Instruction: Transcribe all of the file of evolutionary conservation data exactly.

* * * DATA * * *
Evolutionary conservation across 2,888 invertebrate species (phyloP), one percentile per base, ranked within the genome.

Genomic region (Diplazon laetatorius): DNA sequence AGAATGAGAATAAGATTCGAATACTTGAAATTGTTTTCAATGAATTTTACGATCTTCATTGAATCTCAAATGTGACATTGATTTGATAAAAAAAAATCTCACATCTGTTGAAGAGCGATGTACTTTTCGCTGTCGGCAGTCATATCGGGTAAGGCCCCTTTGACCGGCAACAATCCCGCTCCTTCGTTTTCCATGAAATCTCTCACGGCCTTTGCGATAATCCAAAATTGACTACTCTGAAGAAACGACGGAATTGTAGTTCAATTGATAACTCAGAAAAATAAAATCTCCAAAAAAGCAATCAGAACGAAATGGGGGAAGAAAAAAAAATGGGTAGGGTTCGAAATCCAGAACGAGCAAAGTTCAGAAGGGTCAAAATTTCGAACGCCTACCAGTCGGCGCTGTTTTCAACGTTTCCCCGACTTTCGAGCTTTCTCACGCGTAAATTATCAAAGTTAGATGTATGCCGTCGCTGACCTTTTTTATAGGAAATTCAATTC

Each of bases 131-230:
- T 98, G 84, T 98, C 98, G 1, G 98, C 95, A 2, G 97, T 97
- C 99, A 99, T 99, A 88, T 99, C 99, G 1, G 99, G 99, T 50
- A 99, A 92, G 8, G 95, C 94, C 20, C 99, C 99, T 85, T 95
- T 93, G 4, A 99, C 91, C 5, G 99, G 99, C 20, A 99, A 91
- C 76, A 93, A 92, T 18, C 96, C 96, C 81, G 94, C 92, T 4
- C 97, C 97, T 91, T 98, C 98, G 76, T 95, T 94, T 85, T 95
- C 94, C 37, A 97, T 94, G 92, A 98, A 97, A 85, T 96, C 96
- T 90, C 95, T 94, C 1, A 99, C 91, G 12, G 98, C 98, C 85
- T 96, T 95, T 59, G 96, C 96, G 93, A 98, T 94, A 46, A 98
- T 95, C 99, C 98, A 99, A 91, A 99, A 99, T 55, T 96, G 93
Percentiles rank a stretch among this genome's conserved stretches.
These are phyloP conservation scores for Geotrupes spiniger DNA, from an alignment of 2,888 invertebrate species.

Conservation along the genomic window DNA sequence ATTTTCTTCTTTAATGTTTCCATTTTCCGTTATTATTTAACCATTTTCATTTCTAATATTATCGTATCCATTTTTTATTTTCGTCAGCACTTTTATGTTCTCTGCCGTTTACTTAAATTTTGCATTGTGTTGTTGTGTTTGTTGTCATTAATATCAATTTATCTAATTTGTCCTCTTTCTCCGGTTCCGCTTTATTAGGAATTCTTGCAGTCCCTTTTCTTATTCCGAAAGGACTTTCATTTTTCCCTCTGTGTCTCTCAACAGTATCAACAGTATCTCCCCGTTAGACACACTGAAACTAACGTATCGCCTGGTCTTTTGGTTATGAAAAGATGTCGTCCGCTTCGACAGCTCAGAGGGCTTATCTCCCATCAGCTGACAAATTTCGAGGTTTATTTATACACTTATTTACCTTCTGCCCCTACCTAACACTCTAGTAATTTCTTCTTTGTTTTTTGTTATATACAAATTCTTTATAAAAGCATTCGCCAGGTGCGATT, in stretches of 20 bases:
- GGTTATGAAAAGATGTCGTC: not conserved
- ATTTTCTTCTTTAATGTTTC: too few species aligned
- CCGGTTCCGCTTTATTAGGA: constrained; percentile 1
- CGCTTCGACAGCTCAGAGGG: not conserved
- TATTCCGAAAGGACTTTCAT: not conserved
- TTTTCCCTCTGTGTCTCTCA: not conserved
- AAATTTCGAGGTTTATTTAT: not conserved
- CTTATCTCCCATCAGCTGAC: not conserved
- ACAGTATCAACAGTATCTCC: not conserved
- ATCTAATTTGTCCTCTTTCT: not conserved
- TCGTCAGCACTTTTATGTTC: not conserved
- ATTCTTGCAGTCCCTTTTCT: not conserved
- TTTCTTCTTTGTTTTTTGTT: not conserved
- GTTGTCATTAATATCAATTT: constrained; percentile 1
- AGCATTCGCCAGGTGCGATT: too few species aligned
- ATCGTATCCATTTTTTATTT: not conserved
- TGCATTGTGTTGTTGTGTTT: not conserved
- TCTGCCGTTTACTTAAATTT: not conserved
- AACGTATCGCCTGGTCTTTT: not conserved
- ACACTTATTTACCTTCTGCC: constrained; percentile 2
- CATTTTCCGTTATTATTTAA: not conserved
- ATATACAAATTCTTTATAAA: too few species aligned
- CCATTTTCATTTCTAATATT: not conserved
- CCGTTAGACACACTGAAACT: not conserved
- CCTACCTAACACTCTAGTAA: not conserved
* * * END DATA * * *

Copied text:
Evolutionary conservation across 2,888 invertebrate species (phyloP), one percentile per base, ranked within the genome.

Genomic region (Diplazon laetatorius): DNA sequence AGAATGAGAATAAGATTCGAATACTTGAAATTGTTTTCAATGAATTTTACGATCTTCATTGAATCTCAAATGTGACATTGATTTGATAAAAAAAAATCTCACATCTGTTGAAGAGCGATGTACTTTTCGCTGTCGGCAGTCATATCGGGTAAGGCCCCTTTGACCGGCAACAATCCCGCTCCTTCGTTTTCCATGAAATCTCTCACGGCCTTTGCGATAATCCAAAATTGACTACTCTGAAGAAACGACGGAATTGTAGTTCAATTGATAACTCAGAAAAATAAAATCTCCAAAAAAGCAATCAGAACGAAATGGGGGAAGAAAAAAAAATGGGTAGGGTTCGAAATCCAGAACGAGCAAAGTTCAGAAGGGTCAAAATTTCGAACGCCTACCAGTCGGCGCTGTTTTCAACGTTTCCCCGACTTTCGAGCTTTCTCACGCGTAAATTATCAAAGTTAGATGTATGCCGTCGCTGACCTTTTTTATAGGAAATTCAATTC

Each of bases 131-230:
- T 98, G 84, T 98, C 98, G 1, G 98, C 95, A 2, G 97, T 97
- C 99, A 99, T 99, A 88, T 99, C 99, G 1, G 99, G 99, T 50
- A 99, A 92, G 8, G 95, C 94, C 20, C 99, C 99, T 85, T 95
- T 93, G 4, A 99, C 91, C 5, G 99, G 99, C 20, A 99, A 91
- C 76, A 93, A 92, T 18, C 96, C 96, C 81, G 94, C 92, T 4
- C 97, C 97, T 91, T 98, C 98, G 76, T 95, T 94, T 85, T 95
- C 94, C 37, A 97, T 94, G 92, A 98, A 97, A 85, T 96, C 96
- T 90, C 95, T 94, C 1, A 99, C 91, G 12, G 98, C 98, C 85
- T 96, T 95, T 59, G 96, C 96, G 93, A 98, T 94, A 46, A 98
- T 95, C 99, C 98, A 99, A 91, A 99, A 99, T 55, T 96, G 93
Percentiles rank a stretch among this genome's conserved stretches.
These are phyloP conservation scores for Geotrupes spiniger DNA, from an alignment of 2,888 invertebrate species.

Conservation along the genomic window DNA sequence ATTTTCTTCTTTAATGTTTCCATTTTCCGTTATTATTTAACCATTTTCATTTCTAATATTATCGTATCCATTTTTTATTTTCGTCAGCACTTTTATGTTCTCTGCCGTTTACTTAAATTTTGCATTGTGTTGTTGTGTTTGTTGTCATTAATATCAATTTATCTAATTTGTCCTCTTTCTCCGGTTCCGCTTTATTAGGAATTCTTGCAGTCCCTTTTCTTATTCCGAAAGGACTTTCATTTTTCCCTCTGTGTCTCTCAACAGTATCAACAGTATCTCCCCGTTAGACACACTGAAACTAACGTATCGCCTGGTCTTTTGGTTATGAAAAGATGTCGTCCGCTTCGACAGCTCAGAGGGCTTATCTCCCATCAGCTGACAAATTTCGAGGTTTATTTATACACTTATTTACCTTCTGCCCCTACCTAACACTCTAGTAATTTCTTCTTTGTTTTTTGTTATATACAAATTCTTTATAAAAGCATTCGCCAGGTGCGATT, in stretches of 20 bases:
- GGTTATGAAAAGATGTCGTC: not conserved
- ATTTTCTTCTTTAATGTTTC: too few species aligned
- CCGGTTCCGCTTTATTAGGA: constrained; percentile 1
- CGCTTCGACAGCTCAGAGGG: not conserved
- TATTCCGAAAGGACTTTCAT: not conserved
- TTTTCCCTCTGTGTCTCTCA: not conserved
- AAATTTCGAGGTTTATTTAT: not conserved
- CTTATCTCCCATCAGCTGAC: not conserved
- ACAGTATCAACAGTATCTCC: not conserved
- ATCTAATTTGTCCTCTTTCT: not conserved
- TCGTCAGCACTTTTATGTTC: not conserved
- ATTCTTGCAGTCCCTTTTCT: not conserved
- TTTCTTCTTTGTTTTTTGTT: not conserved
- GTTGTCATTAATATCAATTT: constrained; percentile 1
- AGCATTCGCCAGGTGCGATT: too few species aligned
- ATCGTATCCATTTTTTATTT: not conserved
- TGCATTGTGTTGTTGTGTTT: not conserved
- TCTGCCGTTTACTTAAATTT: not conserved
- AACGTATCGCCTGGTCTTTT: not conserved
- ACACTTATTTACCTTCTGCC: constrained; percentile 2
- CATTTTCCGTTATTATTTAA: not conserved
- ATATACAAATTCTTTATAAA: too few species aligned
- CCATTTTCATTTCTAATATT: not conserved
- CCGTTAGACACACTGAAACT: not conserved
- CCTACCTAACACTCTAGTAA: not conserved